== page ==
Purpose– The purpose of this paper is to assess high-dimensional visualisation, combined with pattern matching, as an approach to observing dynamic changes in the ways people tweet about science topics. Design/methodology/approach– The high-dimensional visualisation approach was applied to three science topics to test its effectiveness for longitudinal analysis of message framing on Twitter over two disjoint periods in time. The paper uses coding frames to drive categorisation and visual analytics of tweets discussing the science topics. Findings– The findings point to the potential of this mixed methods approach, as it allows sufficiently high sensitivity to recognise and support the analysis of non-trending as well as trending topics on Twitter. Research limitations/implications– Three topics are studied, these illustrate a range of frames, but results may not be representative of all science topics. Social implications– Funding bodies increasingly encourage scientists to participate in public engagement. As social media provides an avenue actively utilised for public communication, understanding the nature of the dialog on this medium is important for the scientific community and the public at large. Originality/value– This study differs from standard approaches to the analysis of micropost data, which tend to focus on large-scale data sets. It provides evidence that this approach enables practical and effective analysis of the content of midsize to large collections of microposts.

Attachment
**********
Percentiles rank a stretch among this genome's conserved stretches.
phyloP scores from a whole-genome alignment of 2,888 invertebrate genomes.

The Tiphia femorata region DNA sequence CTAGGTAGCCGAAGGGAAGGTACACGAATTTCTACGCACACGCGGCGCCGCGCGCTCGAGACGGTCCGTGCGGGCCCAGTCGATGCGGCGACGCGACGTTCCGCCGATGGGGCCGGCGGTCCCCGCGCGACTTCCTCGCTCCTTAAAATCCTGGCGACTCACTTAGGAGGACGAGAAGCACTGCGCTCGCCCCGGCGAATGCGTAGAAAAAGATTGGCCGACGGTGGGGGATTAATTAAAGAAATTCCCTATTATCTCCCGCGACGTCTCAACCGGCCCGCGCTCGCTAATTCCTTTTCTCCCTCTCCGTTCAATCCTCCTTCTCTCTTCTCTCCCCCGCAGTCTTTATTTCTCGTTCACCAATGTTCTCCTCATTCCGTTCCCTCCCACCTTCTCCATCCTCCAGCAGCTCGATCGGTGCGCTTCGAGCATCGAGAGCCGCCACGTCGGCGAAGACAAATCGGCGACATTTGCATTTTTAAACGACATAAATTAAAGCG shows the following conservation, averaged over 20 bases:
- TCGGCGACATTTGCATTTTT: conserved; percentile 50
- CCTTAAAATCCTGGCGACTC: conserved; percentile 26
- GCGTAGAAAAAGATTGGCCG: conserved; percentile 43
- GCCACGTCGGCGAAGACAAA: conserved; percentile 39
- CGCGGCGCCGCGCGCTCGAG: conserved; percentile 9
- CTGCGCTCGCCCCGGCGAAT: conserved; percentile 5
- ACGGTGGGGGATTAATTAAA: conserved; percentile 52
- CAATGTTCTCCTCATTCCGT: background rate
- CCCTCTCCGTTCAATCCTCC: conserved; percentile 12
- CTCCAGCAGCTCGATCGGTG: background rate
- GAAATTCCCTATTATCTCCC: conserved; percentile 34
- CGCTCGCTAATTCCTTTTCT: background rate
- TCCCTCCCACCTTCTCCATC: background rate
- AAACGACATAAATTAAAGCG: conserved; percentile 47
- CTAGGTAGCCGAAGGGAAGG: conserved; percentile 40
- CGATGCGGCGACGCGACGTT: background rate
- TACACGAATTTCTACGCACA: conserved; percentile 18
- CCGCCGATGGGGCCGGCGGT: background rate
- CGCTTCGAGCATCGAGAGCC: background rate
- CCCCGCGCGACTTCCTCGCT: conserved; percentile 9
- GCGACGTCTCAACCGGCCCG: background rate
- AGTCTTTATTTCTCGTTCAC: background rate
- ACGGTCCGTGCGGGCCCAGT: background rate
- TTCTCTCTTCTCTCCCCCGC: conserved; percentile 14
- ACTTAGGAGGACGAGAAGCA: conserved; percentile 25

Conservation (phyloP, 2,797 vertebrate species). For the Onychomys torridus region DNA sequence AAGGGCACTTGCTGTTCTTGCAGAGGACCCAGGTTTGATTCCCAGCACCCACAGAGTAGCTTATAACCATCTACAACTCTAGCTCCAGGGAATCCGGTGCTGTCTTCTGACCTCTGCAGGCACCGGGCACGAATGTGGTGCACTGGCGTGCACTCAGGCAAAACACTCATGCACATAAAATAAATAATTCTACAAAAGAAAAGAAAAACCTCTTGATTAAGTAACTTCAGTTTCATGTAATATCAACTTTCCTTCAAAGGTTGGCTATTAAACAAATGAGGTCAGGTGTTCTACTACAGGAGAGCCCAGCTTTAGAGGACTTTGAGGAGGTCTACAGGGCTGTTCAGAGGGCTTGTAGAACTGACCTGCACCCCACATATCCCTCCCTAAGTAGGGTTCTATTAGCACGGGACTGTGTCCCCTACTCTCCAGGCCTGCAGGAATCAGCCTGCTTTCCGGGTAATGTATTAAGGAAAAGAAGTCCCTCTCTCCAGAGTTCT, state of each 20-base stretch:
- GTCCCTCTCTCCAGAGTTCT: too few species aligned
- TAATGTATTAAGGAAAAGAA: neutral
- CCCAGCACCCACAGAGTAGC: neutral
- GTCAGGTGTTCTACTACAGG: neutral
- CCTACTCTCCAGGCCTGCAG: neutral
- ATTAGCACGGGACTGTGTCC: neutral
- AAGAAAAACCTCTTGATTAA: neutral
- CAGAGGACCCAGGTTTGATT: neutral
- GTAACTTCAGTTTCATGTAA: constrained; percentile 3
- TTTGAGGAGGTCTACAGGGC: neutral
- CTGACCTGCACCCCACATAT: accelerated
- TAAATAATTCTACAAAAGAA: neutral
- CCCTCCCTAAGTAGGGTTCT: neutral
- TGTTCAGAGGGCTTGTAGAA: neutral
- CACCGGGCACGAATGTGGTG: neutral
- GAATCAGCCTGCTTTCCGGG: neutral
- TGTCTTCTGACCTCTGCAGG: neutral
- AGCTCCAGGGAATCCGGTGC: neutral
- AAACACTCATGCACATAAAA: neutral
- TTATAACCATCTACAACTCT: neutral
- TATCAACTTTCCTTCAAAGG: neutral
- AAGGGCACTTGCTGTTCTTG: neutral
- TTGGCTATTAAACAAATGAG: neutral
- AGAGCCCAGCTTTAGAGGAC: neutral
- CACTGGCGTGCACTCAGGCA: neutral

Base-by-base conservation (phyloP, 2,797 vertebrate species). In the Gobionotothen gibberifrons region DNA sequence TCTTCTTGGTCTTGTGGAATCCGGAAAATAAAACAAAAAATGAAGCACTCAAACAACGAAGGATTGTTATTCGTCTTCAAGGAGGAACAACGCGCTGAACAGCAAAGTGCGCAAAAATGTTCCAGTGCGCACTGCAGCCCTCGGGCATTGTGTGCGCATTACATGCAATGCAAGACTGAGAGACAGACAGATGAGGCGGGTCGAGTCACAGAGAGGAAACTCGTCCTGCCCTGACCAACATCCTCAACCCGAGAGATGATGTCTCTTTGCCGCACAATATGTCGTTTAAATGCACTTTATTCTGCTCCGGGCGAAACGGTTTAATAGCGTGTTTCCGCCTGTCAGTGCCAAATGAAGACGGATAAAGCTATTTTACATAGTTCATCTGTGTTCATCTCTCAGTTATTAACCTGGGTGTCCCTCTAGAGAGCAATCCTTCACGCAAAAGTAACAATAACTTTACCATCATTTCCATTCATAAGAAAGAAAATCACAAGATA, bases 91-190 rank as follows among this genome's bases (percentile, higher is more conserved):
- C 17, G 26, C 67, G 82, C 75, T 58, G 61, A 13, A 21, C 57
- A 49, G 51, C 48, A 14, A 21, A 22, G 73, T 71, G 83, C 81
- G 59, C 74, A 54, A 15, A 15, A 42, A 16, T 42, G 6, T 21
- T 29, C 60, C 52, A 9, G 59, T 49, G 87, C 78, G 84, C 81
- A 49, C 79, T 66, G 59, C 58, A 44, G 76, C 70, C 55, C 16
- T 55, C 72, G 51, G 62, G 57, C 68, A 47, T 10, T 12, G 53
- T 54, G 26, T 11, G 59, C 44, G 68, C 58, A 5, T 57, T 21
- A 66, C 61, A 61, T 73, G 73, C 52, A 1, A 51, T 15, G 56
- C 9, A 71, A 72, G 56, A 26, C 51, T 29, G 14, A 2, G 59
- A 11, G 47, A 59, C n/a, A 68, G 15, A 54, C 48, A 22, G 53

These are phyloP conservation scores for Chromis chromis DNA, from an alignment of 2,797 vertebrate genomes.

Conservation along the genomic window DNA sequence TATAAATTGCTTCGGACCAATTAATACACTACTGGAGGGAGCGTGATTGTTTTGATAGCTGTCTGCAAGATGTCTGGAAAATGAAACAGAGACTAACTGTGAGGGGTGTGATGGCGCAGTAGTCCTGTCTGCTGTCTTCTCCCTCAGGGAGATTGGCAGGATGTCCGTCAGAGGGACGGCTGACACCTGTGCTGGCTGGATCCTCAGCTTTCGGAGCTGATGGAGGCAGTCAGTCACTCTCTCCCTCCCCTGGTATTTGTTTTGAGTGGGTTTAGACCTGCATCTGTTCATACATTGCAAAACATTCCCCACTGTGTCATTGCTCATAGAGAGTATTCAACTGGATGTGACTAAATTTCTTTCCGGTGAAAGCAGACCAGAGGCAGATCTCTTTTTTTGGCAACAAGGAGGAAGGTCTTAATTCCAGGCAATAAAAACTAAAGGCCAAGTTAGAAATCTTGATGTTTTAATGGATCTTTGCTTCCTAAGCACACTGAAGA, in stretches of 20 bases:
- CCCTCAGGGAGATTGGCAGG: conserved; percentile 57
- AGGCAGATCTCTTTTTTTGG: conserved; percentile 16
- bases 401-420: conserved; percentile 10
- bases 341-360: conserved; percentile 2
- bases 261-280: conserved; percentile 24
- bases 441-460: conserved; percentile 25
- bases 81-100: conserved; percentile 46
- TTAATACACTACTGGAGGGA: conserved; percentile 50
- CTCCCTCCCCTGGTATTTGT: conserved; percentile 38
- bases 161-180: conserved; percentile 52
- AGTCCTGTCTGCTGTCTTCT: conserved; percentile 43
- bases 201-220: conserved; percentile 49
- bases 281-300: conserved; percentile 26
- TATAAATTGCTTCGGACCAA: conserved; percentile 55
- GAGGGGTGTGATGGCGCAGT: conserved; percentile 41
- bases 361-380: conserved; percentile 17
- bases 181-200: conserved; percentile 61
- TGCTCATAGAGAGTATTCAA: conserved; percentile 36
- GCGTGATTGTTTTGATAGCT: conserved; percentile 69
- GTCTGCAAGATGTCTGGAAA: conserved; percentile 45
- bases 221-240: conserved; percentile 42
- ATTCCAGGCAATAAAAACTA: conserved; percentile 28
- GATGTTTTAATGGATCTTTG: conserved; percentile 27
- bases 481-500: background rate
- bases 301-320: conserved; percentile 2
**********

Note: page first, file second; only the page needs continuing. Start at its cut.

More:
Aslib Journal of Information Management – Emerald Publishing
Published: May 18, 2015